Documentation

# step

System object: phased.SumDifferenceMonopulseTracker
Package: phased

Perform monopulse tracking using ULA

## Syntax

```ESTANG = step(H,X,STANG) ```

## Description

### Note

Starting in R2016b, instead of using the `step` method to perform the operation defined by the System object™, you can call the object with arguments, as if it were a function. For example, ```y = step(obj,x)``` and `y = obj(x)` perform equivalent operations.

`ESTANG = step(H,X,STANG)` estimates the incoming direction `ESTANG` of the input signal, `X`, based on an initial guess of the direction.

### Note

The object performs an initialization the first time the object is executed. This initialization locks nontunable properties (MATLAB) and input specifications, such as dimensions, complexity, and data type of the input data. If you change a nontunable property or an input specification, the System object issues an error. To change nontunable properties or inputs, you must first call the `release` method to unlock the object.

## Input Arguments

 `H` Tracker object of type `phased.SumDifferenceMonopulseTracker`. `X` Input signal, specified as a row vector whose number of columns corresponds to number of channels. You can specify this argument as single or double precision. The size of the first dimension of the input matrix can vary to simulate a changing signal length. A size change can occur, for example, in the case of a pulse waveform with variable pulse repetition frequency. `STANG` Initial guess of the direction, specified as a scalar that represents the broadside angle in degrees. A typical initial guess is the current steering angle. The value of `STANG` is between –90 and 90. The angle is defined in the array's local coordinate system. For details regarding the local coordinate system of the ULA, type `phased.ULA.coordinateSystemInfo`. You can specify this argument as single or double precision.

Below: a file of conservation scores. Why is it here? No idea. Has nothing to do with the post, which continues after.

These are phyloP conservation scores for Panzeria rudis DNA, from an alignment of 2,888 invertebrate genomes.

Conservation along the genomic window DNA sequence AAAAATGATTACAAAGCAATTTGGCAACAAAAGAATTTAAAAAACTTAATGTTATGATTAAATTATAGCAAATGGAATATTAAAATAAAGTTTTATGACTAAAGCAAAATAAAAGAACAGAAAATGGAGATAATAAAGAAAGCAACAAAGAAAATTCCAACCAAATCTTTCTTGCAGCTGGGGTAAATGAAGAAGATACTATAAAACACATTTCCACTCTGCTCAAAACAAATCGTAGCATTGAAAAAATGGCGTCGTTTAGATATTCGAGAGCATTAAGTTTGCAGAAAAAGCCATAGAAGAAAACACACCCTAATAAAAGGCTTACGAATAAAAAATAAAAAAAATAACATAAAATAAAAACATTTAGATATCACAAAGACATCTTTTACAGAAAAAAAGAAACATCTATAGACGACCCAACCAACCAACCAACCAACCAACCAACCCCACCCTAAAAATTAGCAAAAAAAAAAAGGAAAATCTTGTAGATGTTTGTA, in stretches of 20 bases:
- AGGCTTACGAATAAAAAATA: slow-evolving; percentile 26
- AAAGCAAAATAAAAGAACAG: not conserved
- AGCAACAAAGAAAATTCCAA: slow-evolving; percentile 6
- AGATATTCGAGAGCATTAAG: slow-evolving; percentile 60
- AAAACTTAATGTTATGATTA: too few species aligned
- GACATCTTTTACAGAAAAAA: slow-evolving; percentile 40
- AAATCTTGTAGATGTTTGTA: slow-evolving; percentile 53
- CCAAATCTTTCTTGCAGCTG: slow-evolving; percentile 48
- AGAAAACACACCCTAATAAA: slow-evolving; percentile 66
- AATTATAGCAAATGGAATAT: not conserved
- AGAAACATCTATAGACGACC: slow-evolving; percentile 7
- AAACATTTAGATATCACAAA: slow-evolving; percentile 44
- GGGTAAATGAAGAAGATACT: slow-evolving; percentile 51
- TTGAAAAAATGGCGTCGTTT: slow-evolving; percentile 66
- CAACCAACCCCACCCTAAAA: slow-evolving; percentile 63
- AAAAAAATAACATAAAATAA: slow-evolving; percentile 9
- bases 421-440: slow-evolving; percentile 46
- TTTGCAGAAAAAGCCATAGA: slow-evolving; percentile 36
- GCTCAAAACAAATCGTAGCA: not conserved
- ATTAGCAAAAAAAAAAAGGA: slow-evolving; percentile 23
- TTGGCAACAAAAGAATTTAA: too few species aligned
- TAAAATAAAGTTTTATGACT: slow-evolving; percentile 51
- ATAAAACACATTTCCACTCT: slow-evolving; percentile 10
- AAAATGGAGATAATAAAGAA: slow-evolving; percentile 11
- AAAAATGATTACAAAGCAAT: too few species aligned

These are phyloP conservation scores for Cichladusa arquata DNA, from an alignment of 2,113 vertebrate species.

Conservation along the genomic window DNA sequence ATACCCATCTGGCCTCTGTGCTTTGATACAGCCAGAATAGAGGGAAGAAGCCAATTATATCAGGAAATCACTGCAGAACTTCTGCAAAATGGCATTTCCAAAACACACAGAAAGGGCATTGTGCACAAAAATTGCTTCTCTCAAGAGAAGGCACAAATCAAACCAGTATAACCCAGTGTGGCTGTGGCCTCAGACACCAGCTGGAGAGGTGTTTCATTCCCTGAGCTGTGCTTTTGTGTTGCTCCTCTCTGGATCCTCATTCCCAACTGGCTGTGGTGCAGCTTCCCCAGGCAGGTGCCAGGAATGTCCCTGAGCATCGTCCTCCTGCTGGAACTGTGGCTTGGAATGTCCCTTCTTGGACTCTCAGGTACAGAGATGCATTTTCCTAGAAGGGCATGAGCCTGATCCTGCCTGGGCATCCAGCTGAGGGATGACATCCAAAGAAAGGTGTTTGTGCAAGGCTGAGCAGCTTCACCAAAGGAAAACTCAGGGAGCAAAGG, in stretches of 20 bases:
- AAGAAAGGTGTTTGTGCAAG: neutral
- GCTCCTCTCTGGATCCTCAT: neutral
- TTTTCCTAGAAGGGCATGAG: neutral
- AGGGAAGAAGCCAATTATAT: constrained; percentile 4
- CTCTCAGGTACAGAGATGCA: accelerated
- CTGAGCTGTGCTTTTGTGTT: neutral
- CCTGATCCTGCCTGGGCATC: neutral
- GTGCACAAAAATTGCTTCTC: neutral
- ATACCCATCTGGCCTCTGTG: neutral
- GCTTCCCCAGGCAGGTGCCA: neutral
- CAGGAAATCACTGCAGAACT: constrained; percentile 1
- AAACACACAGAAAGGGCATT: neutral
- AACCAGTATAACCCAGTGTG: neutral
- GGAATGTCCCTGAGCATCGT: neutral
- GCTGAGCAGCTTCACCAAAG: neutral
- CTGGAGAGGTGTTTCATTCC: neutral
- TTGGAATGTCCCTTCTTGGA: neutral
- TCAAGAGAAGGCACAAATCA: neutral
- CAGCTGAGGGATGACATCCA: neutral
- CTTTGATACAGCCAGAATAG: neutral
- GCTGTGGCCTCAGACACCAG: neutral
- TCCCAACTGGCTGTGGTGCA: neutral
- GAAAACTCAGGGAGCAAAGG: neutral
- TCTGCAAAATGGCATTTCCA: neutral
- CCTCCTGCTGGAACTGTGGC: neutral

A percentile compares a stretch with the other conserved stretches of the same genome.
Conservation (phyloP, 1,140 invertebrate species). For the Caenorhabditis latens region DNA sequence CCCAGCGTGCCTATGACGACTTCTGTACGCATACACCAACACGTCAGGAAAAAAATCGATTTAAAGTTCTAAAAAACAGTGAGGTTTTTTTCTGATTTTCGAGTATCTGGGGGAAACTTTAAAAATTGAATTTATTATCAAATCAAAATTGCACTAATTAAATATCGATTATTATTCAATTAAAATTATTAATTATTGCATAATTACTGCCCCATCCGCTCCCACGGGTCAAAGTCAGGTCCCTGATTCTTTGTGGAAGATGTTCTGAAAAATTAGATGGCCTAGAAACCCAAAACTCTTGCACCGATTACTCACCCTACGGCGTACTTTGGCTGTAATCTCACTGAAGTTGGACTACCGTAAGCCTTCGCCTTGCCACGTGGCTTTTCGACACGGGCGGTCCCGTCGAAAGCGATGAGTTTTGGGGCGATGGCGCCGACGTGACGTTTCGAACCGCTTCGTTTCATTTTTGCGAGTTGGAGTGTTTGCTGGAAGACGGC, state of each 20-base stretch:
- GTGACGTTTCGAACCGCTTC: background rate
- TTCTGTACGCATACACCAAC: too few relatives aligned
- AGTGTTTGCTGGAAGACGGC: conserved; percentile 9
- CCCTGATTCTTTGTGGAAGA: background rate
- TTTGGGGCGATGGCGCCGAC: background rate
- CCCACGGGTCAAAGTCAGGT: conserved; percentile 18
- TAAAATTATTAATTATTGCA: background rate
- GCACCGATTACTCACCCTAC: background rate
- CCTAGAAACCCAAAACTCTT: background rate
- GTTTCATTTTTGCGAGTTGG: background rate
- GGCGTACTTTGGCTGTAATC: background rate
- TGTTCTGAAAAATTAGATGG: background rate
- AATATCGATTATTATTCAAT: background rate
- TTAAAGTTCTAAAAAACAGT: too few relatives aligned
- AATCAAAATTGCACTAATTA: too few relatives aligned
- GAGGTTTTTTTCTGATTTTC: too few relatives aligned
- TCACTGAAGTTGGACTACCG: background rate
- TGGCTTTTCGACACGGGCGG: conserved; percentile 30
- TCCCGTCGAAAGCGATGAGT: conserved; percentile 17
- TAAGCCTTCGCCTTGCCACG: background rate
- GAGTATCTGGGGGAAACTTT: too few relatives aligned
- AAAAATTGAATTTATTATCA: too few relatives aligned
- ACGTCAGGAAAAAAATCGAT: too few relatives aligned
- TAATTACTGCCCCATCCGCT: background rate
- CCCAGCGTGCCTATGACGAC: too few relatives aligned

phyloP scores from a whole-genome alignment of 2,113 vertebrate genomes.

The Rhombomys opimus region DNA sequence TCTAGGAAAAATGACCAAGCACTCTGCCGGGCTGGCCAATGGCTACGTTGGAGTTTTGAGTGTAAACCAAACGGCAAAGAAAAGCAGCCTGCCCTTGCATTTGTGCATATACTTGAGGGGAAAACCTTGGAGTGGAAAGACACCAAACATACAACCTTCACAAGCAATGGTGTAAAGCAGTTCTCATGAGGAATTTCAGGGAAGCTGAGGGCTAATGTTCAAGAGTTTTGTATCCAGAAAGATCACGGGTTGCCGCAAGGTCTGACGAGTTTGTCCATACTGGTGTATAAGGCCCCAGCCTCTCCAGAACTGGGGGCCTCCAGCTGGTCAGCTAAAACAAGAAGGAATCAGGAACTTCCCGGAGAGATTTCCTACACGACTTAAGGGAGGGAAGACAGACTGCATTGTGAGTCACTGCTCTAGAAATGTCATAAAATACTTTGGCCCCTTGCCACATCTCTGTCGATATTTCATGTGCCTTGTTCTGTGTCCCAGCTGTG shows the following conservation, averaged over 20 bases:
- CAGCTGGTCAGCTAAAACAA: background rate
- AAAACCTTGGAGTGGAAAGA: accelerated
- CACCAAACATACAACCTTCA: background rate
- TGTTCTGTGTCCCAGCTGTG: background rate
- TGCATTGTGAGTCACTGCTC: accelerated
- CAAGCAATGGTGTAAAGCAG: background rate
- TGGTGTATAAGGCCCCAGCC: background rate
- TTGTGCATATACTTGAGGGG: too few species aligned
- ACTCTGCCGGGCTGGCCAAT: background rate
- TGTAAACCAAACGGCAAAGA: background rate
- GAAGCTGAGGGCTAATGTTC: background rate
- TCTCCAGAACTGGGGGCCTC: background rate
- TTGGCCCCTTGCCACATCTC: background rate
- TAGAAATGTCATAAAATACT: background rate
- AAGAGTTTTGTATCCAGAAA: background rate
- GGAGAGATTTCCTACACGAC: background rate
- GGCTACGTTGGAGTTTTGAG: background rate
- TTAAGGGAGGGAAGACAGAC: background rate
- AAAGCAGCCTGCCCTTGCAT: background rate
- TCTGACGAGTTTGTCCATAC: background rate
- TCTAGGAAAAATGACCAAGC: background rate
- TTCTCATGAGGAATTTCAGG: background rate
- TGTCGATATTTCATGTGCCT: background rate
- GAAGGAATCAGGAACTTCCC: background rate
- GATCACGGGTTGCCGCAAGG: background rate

## Output Arguments

 `ESTANG` Estimate of incoming direction, returned as a scalar that represents the broadside angle in degrees. The value is between –90 and 90. The angle is defined in the array's local coordinate system.

## Examples

expand all

Determine the direction of a target at a 60.1° broadside angle to a ULA starting with an approximate direction of 60°

```array = phased.ULA('NumElements',4); steervec = phased.SteeringVector('SensorArray',array); tracker = phased.SumDifferenceMonopulseTracker('SensorArray',array); x = steervec(tracker.OperatingFrequency,60.1).'; est_dir = tracker(x,60)```
```est_dir = 60.1000 ```

## Algorithms

The sum-and-difference monopulse algorithm is used to the estimate the arrival direction of a narrowband signal impinging upon a uniform linear array (ULA). First, compute the conventional response of an array steered to an arrival direction φ0. For a ULA, the arrival direction is specified by the broadside angle. To specify that the maximum response axis (MRA) point towards the φ0 direction, set the weights to be